Moreover, to be close to the setting in practical applications, we ask each seeker to conduct multiple sequential dialogs with the recommender. In the first dialog, the recommender asks questions about seeker profile. Then in each of the remaining dialogs, the recommender makes recommendations based on the seeker’s preferences collected so far, and then the seeker profile is automatically updated at the end of each dialog. We ask that the change of seeker profile should be reflected in later dialogs. The difference between these dialogs lies in sub-dialog types and recommended entities.
Rich variability of interaction How to iterate upon initial recommendation plays a key role in the interaction procedure for recommendation. To provide better supervision for this capability, we expect that the task workers can introduce diverse interaction behaviors in dialogs to better mimic the decision-making process of the seeker. For example, the seeker may reject the initial recommendation, or mention a new topic, or ask a question about an entity, or simply accept the recommendation. The recommender is required to respond appropriately and follow the seeker’s new topic.
|Goal1: QA (dialog type) about the movie Stolen life (dialog topic)||The seeker takes the initiative, and asks for the information about the movie Stolen life; the recommender replies according to the given knowledge graph; finally the seeker provides feedback.|
|Goal2: chitchat about the movie star Xun Zhou||The recommender proactively changes the topic to movie star Xun Zhou as a short-term goal, and conducts an in-depth conversation;|
|Goal3: Recommendation of the movie The message||The recommender proactively changes the topic from movie star to related movie The message, and recommend it with movie comments, and the seeker changes the topic to Rene Liu’s movies;|
|Goal4: Recommendation of the movie Don’t cry, Nanking!||The recommender proactively recommends Rene Liu’s movie Don’t cry, Nanking! with movie comments. The seeker tries to ask questions about this movie, and the recommender should reply with related knowledge. Finally the user accepts the recommended movie.|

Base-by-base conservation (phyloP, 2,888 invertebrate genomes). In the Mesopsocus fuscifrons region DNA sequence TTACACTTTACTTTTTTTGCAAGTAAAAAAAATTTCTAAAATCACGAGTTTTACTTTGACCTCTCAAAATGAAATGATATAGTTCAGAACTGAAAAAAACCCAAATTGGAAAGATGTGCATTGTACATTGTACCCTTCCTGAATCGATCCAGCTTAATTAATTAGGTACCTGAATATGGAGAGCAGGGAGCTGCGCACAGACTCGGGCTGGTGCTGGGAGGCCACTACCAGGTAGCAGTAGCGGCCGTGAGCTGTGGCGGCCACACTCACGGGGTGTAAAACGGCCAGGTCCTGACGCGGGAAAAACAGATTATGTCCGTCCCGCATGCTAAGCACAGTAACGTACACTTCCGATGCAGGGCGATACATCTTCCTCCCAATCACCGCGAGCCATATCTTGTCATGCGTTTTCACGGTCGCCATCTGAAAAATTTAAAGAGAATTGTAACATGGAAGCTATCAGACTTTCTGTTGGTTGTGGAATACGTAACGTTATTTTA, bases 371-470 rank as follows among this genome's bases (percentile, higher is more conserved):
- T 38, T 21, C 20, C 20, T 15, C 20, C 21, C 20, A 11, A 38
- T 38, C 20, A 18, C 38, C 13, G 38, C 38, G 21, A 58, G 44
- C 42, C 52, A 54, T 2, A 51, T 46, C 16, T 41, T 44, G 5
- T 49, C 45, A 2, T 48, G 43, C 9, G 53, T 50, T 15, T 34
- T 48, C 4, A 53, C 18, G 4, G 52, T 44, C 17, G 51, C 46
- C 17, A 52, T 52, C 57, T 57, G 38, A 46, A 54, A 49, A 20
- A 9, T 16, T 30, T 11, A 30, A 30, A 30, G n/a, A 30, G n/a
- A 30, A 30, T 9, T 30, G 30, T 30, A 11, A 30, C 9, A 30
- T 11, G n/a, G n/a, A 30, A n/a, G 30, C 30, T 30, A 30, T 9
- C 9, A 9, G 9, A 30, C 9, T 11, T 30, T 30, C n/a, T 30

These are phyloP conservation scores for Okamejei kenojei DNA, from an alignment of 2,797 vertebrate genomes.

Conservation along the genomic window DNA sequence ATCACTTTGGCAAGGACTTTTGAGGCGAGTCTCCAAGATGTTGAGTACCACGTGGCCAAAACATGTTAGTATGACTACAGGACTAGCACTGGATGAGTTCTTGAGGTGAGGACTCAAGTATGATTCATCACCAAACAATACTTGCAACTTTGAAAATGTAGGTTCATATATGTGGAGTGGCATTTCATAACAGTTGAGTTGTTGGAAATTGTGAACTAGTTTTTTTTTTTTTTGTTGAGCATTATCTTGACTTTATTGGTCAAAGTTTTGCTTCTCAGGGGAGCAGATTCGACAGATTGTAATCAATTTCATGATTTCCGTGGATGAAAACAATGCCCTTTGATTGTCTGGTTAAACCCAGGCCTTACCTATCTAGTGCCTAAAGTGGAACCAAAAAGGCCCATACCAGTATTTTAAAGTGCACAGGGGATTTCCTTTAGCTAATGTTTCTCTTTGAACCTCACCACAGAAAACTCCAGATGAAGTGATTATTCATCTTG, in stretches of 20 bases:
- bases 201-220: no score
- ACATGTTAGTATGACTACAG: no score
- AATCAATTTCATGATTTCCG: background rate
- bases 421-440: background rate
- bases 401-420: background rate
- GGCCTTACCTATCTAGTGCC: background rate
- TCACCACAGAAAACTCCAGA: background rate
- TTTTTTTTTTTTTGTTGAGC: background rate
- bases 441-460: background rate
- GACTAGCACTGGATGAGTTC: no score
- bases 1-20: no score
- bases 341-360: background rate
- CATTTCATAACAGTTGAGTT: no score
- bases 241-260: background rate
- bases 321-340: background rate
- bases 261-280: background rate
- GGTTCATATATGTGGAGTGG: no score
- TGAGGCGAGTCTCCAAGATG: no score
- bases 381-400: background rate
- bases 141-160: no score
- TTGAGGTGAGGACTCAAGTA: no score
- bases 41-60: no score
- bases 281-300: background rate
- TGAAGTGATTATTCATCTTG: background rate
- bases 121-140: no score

Task templates as annotation guidance Due to the complexity of our task design, it is very hard to conduct data annotation with only high-level instructions mentioned above. Inspired by the work of MultiWOZ Budzianowski et al. (2018), we provide a task template for each dialog to be annotated, which guides the workers to annotate in the way we expect them to be. As shown in Table 2, each template contains the following information: (1) a goal sequence, where each goal consists of two elements, a dialog type and a dialog topic, corresponding to a sub-dialog. (2) a detailed description about each goal. We create these templates by (1) first automatically enumerating appropriate goal sequences that are consistent with the seeker’s interests and have natural topic transitions and (2) then generating goal descriptions with the use of some rules and human annotation.
3.2 Data Collection
To obtain this data, we develop an interface and a pairing mechanism. We pair up task workers and give each of them a role of seeker or recommender. Then the two workers conduct data annotation with the help of task templates, seeker profiles and knowledge graph. In addition, we ask that the goals in templates must be tagged in every dialog.
Data structure We organize the dataset of DuRecDial according to seeker IDs. In DuRecDial, there are multiple seekers (each with a different profile) and only one recommender. Each seeker has multiple dialogs with the recommender. For each dialog , we provide a knowledge graph and a goal sequence for data annotation, and a seeker profile updated with this dialog.
|#Sub-dialogs for QA/Rec/task/chitchat||6,722/8,756/3,234/10,190|
Data statistics Table 3 provides statistics of knowledge graph and DuRecDial, indicating rich variability of dialog types and domains.
Data quality We conduct human evaluations for data quality. A dialog will be rated ”1” if it follows the instruction in task templates and the utterances are fluent and grammatical, otherwise ”0”. Then we ask three persons to judge the quality of 200 randomly sampled dialogs. Finally we obtain an average score of 0.89 on this evaluation set.
4 Our Approach
4.1 Problem Definition and Framework Overview
Problem definition Let denote a set of dialogs by the seeker , where is the number of dialogs by the seeker , and is the number of seekers. Recall that we attach each dialog (say ) with an updated seeker profile (denoted as ), a knowledge graph , and a goal sequence . Given a context with utterances from the dialog , a goal history ( as the goal for ), and , the aim is to provide an appropriate goal to determine where the dialog goes and then produce a proper response for completion of the goal .
Framework overview The overview of our framework MGCG is shown in Figure 3. The goal-planning module outputs goals to proactively and naturally lead the conversation. It first takes as input , , and , then outputs . The responding module is responsible for completion of each goal by producing responses conditioned on , , and . For implementation of the responding module, we adopt a retrieval model and a generation model proposed by Wu et al. (2019), and modify them to suit our task.